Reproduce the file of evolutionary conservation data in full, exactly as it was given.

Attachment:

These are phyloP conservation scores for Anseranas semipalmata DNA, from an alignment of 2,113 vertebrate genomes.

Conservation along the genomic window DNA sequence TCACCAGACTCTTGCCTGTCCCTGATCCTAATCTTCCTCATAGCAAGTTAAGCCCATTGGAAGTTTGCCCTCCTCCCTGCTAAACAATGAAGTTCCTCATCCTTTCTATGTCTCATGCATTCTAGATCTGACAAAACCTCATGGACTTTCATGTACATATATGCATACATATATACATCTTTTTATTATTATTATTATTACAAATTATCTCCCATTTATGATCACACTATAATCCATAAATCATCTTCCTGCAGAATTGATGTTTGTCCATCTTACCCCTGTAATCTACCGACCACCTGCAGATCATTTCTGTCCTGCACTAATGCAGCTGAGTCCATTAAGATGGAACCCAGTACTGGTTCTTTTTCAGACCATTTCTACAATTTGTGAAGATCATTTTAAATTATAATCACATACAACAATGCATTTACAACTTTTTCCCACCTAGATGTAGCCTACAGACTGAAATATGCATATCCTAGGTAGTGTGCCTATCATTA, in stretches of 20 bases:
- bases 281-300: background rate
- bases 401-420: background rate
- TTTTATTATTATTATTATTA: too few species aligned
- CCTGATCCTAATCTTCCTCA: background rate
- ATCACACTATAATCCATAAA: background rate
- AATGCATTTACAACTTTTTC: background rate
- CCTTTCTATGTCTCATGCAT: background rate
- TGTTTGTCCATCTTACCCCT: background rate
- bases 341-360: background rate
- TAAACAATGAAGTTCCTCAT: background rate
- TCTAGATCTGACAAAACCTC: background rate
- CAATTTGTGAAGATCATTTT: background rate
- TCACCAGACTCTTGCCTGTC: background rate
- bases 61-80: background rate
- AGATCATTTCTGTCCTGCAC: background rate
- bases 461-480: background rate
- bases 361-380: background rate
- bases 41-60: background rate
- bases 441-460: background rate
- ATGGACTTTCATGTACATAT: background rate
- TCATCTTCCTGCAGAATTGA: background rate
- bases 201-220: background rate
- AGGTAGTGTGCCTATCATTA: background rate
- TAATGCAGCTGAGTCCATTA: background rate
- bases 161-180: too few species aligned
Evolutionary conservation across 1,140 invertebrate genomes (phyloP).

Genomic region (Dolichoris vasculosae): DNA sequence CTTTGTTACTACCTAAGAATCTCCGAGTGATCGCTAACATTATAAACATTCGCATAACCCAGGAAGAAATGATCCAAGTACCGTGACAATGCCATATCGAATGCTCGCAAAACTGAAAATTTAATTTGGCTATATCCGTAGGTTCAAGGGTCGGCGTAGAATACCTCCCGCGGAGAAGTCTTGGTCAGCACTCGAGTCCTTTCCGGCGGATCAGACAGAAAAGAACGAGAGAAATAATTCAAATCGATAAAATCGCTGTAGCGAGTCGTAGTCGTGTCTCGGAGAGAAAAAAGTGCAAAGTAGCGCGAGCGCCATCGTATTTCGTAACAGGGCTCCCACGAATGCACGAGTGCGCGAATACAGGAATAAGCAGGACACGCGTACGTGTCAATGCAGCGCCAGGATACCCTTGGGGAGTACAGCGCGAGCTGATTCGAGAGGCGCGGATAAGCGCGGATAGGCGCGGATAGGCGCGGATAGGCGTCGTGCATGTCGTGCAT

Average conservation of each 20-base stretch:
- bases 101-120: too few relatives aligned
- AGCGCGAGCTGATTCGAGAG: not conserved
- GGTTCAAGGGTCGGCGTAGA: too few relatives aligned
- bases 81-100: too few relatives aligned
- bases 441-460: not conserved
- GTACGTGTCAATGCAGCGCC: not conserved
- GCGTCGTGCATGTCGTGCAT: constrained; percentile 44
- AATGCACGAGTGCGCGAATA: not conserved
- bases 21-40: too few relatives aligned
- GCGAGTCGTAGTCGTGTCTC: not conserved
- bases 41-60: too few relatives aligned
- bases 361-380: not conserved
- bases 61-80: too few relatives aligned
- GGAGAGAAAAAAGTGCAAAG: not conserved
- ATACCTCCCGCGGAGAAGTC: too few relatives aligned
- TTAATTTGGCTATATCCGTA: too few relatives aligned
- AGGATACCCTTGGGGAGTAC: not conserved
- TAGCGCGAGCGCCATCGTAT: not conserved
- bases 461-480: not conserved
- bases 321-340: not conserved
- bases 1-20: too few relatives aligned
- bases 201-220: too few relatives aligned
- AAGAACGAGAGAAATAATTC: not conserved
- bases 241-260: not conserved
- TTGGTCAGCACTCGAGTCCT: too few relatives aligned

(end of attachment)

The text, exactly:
These are phyloP conservation scores for Anseranas semipalmata DNA, from an alignment of 2,113 vertebrate genomes.

Conservation along the genomic window DNA sequence TCACCAGACTCTTGCCTGTCCCTGATCCTAATCTTCCTCATAGCAAGTTAAGCCCATTGGAAGTTTGCCCTCCTCCCTGCTAAACAATGAAGTTCCTCATCCTTTCTATGTCTCATGCATTCTAGATCTGACAAAACCTCATGGACTTTCATGTACATATATGCATACATATATACATCTTTTTATTATTATTATTATTACAAATTATCTCCCATTTATGATCACACTATAATCCATAAATCATCTTCCTGCAGAATTGATGTTTGTCCATCTTACCCCTGTAATCTACCGACCACCTGCAGATCATTTCTGTCCTGCACTAATGCAGCTGAGTCCATTAAGATGGAACCCAGTACTGGTTCTTTTTCAGACCATTTCTACAATTTGTGAAGATCATTTTAAATTATAATCACATACAACAATGCATTTACAACTTTTTCCCACCTAGATGTAGCCTACAGACTGAAATATGCATATCCTAGGTAGTGTGCCTATCATTA, in stretches of 20 bases:
- bases 281-300: background rate
- bases 401-420: background rate
- TTTTATTATTATTATTATTA: too few species aligned
- CCTGATCCTAATCTTCCTCA: background rate
- ATCACACTATAATCCATAAA: background rate
- AATGCATTTACAACTTTTTC: background rate
- CCTTTCTATGTCTCATGCAT: background rate
- TGTTTGTCCATCTTACCCCT: background rate
- bases 341-360: background rate
- TAAACAATGAAGTTCCTCAT: background rate
- TCTAGATCTGACAAAACCTC: background rate
- CAATTTGTGAAGATCATTTT: background rate
- TCACCAGACTCTTGCCTGTC: background rate
- bases 61-80: background rate
- AGATCATTTCTGTCCTGCAC: background rate
- bases 461-480: background rate
- bases 361-380: background rate
- bases 41-60: background rate
- bases 441-460: background rate
- ATGGACTTTCATGTACATAT: background rate
- TCATCTTCCTGCAGAATTGA: background rate
- bases 201-220: background rate
- AGGTAGTGTGCCTATCATTA: background rate
- TAATGCAGCTGAGTCCATTA: background rate
- bases 161-180: too few species aligned
Evolutionary conservation across 1,140 invertebrate genomes (phyloP).

Genomic region (Dolichoris vasculosae): DNA sequence CTTTGTTACTACCTAAGAATCTCCGAGTGATCGCTAACATTATAAACATTCGCATAACCCAGGAAGAAATGATCCAAGTACCGTGACAATGCCATATCGAATGCTCGCAAAACTGAAAATTTAATTTGGCTATATCCGTAGGTTCAAGGGTCGGCGTAGAATACCTCCCGCGGAGAAGTCTTGGTCAGCACTCGAGTCCTTTCCGGCGGATCAGACAGAAAAGAACGAGAGAAATAATTCAAATCGATAAAATCGCTGTAGCGAGTCGTAGTCGTGTCTCGGAGAGAAAAAAGTGCAAAGTAGCGCGAGCGCCATCGTATTTCGTAACAGGGCTCCCACGAATGCACGAGTGCGCGAATACAGGAATAAGCAGGACACGCGTACGTGTCAATGCAGCGCCAGGATACCCTTGGGGAGTACAGCGCGAGCTGATTCGAGAGGCGCGGATAAGCGCGGATAGGCGCGGATAGGCGCGGATAGGCGTCGTGCATGTCGTGCAT

Average conservation of each 20-base stretch:
- bases 101-120: too few relatives aligned
- AGCGCGAGCTGATTCGAGAG: not conserved
- GGTTCAAGGGTCGGCGTAGA: too few relatives aligned
- bases 81-100: too few relatives aligned
- bases 441-460: not conserved
- GTACGTGTCAATGCAGCGCC: not conserved
- GCGTCGTGCATGTCGTGCAT: constrained; percentile 44
- AATGCACGAGTGCGCGAATA: not conserved
- bases 21-40: too few relatives aligned
- GCGAGTCGTAGTCGTGTCTC: not conserved
- bases 41-60: too few relatives aligned
- bases 361-380: not conserved
- bases 61-80: too few relatives aligned
- GGAGAGAAAAAAGTGCAAAG: not conserved
- ATACCTCCCGCGGAGAAGTC: too few relatives aligned
- TTAATTTGGCTATATCCGTA: too few relatives aligned
- AGGATACCCTTGGGGAGTAC: not conserved
- TAGCGCGAGCGCCATCGTAT: not conserved
- bases 461-480: not conserved
- bases 321-340: not conserved
- bases 1-20: too few relatives aligned
- bases 201-220: too few relatives aligned
- AAGAACGAGAGAAATAATTC: not conserved
- bases 241-260: not conserved
- TTGGTCAGCACTCGAGTCCT: too few relatives aligned